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men, namely, Cherbourg, Caen, and Crotoy, and ordered him, on his allegiance, to maintain the peace he had so solemnly sworn to observe with the duke of Orleans, his brothers, their friends and adherents. The duke, on hearing these commands, made no reply whatever to the ambassadors, but called for his boots, and rode off instantly for Oudenarde. The ambassadors returned to Rolaincourt-le-Chatel, which belonged to the admiral, on the eve of Saint Martin, and thence came to Paris.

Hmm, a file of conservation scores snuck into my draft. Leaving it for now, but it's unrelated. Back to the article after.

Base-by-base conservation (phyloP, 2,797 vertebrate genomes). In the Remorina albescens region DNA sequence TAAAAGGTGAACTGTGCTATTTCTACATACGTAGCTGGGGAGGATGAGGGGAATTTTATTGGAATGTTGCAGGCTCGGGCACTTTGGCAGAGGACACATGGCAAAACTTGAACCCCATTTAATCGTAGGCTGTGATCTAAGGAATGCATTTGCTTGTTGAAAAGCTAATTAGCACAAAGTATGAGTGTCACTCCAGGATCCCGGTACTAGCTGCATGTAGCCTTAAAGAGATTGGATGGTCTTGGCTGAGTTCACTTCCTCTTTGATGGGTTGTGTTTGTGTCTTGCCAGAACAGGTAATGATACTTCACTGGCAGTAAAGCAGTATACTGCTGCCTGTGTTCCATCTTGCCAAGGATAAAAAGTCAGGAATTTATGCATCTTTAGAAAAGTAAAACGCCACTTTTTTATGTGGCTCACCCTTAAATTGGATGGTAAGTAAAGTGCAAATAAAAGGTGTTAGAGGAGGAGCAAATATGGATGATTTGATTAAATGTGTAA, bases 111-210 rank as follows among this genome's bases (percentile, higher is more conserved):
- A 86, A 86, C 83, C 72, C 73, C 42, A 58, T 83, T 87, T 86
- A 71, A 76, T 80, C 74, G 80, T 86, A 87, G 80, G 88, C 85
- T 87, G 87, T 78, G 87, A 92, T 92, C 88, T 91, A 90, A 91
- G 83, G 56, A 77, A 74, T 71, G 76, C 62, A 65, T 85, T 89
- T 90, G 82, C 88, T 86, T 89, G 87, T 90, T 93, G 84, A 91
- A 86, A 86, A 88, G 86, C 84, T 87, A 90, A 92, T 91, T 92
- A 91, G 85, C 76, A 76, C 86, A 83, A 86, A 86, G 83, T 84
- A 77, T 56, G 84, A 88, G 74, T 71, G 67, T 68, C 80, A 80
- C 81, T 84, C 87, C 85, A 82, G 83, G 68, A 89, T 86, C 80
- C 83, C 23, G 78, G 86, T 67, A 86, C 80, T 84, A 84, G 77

cHAPTER CxI.—THE KING OF FRANCE, FEARING THE PEACE would BE BROKEN, PUBLISHEs oth ER EDICTs For ITS PRESERVATION THROUGHOUT THE REALM, AND Also RESPECTING THE COIN.